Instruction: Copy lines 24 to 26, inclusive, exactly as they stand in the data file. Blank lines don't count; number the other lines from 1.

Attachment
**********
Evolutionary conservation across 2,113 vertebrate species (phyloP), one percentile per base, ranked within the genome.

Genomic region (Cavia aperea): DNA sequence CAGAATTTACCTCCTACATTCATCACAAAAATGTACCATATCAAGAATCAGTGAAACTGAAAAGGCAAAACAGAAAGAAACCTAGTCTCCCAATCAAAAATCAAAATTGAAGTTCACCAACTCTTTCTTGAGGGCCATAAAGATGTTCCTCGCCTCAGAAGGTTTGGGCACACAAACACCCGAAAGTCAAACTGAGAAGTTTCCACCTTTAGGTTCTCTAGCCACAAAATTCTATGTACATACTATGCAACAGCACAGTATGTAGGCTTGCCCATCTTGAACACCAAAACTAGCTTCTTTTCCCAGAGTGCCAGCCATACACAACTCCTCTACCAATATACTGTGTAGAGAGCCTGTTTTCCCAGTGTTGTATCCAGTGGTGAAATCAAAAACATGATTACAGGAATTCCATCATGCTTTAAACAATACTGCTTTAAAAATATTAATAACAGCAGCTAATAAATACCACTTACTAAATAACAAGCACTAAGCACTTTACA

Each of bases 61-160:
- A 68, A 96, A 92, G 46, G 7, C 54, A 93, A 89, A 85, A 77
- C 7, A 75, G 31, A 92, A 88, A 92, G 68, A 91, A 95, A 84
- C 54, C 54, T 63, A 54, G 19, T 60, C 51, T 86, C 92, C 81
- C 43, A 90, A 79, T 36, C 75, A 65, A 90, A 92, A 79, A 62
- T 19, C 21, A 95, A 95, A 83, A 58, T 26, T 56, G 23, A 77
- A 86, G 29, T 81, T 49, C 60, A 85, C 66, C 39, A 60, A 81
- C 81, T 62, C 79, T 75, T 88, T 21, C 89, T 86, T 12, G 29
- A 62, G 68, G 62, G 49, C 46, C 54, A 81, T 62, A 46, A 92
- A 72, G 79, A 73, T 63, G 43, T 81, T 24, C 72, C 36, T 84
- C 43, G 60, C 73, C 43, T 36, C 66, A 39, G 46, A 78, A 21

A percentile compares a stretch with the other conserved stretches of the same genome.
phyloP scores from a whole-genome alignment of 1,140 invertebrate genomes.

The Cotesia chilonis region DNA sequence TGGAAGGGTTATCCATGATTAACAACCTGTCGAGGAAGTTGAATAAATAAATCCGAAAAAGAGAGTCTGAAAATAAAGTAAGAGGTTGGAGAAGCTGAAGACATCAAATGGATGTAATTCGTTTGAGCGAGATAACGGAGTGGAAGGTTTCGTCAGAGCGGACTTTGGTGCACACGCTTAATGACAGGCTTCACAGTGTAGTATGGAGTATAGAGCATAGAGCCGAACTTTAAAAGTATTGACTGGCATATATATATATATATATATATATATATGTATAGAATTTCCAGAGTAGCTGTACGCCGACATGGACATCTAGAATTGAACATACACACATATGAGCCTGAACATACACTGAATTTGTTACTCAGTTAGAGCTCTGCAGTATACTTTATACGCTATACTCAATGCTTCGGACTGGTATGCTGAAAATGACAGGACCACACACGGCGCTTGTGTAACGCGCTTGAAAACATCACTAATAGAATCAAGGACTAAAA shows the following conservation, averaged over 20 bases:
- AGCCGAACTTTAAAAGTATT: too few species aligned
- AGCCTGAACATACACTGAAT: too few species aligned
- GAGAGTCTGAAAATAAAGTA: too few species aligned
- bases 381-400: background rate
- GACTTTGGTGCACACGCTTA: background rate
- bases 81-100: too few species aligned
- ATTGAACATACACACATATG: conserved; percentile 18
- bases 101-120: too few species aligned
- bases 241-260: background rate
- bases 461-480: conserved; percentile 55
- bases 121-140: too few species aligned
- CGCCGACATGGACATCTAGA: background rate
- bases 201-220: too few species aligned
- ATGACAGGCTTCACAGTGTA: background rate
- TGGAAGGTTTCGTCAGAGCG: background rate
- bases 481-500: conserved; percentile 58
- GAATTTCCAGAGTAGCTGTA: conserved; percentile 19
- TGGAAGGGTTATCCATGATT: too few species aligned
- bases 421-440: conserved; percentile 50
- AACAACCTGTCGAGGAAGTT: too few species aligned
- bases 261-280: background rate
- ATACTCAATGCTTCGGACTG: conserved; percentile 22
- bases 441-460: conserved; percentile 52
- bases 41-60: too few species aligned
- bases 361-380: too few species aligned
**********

- bases 101-120: too few species aligned
- bases 241-260: background rate
- bases 461-480: conserved; percentile 55